Working at a manufacturing company like Promega means quite a few people here spend their days obsessing (rightly so) over things like bulk production, product finishing and quality assurance. As the holiday season approaches, however, many Promega Madison employees also begin obsessing (rightly so) over some extremely important manufacturing going on in Elaine York’s Wisconsin kitchen.
Elaine is married to Chuck York, Vice President of Manufacturing Operations at Promega. Each Christmas, she bakes thousands (yes, thousand with an “s”) of made-from-scratch Christmas cookies of every variety, artfully arranged on around 50 platters, which Chuck then brings to work to share with his lucky coworkers.
Today was that wonderful day at Promega!
“I enjoy doing it and he enjoys giving them,” says Elaine, an avid baker who has been creating delectable treats for over 40 years.
Elaine estimates she makes around 4000 cookies each Christmas, and says Chuck is always part of the process. Chuck and two of the four York children, Ogden and Cassidy, spent a couple of hours last weekend cutting and wrapping 380 caramels and a recent afternoon forming and filling Chuck’s favorite holiday cookie, Pecan Cups.
But Elaine is in charge of this operation, applying her acute production planning skills. She hits the sales to buy the pounds and pounds of butter, flour and sugar she’ll need. She begins baking cookies four to five weeks before Christmas, freezing batches as she bakes them or mixing dough to freeze and then bake closer to the holidays. She works in stages, spending a few hours here mixing fillings, a few hours there rolling dough, not to mention the time required to assemble, bake, decorate, package, and store all the cookies. Adding up all those hours, Elaine guesses it would be about ten full days of work.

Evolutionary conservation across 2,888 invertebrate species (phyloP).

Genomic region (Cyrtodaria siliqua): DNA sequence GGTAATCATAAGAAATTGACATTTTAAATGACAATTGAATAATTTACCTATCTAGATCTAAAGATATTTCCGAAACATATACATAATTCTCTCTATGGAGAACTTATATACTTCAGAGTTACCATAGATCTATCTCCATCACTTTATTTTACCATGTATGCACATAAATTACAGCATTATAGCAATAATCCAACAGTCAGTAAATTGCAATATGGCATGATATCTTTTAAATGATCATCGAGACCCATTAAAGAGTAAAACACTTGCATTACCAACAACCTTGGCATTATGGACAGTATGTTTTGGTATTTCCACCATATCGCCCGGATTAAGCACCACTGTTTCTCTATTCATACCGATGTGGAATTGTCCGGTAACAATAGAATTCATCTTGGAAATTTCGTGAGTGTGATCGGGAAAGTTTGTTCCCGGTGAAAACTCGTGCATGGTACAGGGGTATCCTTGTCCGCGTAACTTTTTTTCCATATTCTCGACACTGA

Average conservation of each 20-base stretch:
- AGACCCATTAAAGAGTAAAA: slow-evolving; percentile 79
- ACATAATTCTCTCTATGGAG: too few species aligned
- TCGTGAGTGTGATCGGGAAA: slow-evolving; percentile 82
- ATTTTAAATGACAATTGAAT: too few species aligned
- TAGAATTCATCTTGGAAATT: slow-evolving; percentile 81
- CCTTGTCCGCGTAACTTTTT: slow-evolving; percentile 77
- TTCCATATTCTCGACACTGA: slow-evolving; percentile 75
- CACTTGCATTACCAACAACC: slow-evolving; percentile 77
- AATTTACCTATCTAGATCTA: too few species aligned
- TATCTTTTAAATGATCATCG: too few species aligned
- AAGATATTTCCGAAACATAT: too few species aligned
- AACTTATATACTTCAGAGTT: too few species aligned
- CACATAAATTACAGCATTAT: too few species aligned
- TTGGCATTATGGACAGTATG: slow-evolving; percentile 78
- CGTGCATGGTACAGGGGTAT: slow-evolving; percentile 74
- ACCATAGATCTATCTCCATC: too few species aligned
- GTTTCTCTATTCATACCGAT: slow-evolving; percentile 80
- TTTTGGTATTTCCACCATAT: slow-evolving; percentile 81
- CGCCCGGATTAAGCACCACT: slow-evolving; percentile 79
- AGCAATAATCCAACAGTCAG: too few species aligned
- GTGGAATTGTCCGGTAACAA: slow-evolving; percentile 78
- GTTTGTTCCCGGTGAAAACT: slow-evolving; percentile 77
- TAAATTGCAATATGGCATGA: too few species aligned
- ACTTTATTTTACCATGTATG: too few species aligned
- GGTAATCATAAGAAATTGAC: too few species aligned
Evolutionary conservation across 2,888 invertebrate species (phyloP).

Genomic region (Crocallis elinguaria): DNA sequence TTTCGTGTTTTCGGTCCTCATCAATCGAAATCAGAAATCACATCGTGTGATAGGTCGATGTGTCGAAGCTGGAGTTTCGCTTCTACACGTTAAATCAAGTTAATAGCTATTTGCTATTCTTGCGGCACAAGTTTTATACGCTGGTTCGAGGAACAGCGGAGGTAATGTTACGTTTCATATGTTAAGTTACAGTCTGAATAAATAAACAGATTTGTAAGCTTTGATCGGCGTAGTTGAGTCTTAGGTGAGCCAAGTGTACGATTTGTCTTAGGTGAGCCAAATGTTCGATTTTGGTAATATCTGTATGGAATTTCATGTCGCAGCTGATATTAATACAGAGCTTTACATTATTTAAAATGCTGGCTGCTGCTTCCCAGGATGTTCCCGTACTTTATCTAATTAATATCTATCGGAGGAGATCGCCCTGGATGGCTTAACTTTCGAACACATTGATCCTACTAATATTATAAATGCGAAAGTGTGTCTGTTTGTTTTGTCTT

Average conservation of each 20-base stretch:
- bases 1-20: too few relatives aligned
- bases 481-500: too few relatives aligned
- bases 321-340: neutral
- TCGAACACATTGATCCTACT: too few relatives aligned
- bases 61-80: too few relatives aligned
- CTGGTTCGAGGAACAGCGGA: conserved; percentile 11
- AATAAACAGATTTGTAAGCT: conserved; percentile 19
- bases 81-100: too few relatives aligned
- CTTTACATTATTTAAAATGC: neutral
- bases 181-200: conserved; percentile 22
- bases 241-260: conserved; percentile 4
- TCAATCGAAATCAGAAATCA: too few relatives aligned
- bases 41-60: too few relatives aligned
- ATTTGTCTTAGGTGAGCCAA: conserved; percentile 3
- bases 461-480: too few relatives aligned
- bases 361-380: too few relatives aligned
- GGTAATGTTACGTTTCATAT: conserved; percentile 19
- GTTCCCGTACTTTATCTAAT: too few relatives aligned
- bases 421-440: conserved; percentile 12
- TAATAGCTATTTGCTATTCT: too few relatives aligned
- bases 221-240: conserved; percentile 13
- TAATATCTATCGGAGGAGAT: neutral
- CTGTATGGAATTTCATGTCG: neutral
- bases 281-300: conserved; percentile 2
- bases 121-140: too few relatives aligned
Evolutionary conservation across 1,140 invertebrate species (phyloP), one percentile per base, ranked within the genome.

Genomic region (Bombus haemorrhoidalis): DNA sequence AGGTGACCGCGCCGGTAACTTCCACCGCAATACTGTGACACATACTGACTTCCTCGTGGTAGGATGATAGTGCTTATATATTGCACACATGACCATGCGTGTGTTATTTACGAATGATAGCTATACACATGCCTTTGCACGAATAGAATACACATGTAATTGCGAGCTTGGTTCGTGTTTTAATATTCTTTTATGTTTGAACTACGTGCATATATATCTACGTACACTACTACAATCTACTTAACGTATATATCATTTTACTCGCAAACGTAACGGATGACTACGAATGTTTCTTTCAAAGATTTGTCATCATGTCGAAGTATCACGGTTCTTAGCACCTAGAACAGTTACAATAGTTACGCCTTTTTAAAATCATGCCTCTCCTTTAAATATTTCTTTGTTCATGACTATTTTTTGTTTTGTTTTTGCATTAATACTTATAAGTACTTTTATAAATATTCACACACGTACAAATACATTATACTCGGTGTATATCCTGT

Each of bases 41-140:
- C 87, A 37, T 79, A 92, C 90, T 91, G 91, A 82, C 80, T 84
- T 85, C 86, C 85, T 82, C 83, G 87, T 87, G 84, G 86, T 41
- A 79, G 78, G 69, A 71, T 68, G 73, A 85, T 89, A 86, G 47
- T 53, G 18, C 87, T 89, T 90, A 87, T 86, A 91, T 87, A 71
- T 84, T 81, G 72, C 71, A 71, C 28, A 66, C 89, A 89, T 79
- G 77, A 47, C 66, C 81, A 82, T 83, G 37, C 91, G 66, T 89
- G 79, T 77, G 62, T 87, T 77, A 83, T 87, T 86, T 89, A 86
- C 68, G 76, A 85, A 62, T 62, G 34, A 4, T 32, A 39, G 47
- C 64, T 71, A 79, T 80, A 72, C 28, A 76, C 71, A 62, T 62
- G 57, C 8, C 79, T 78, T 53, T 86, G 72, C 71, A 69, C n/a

Sugar cookies (including a special white velvet version – one of Elaine’s favorites), Buckeyes (heavenly peanut butter balls dipped in chocolate), snowballs, cherry cookies, and many more types of treats converge on plates to become unique holiday masterpieces. Elaine makes about 25 varieties of cookies each holiday season, from traditional Christmas must-haves to at least one new kind that she tries each year. Her recipes are those she’s collected over time. Some are favorites from family members, others from a 4-H cookbook, and of course there’s Pinterest, though she says she usually tweaks those recipes to add her own twist. (Yes, besides heading up Manufacturing, Elaine also conducts her own Research & Development.)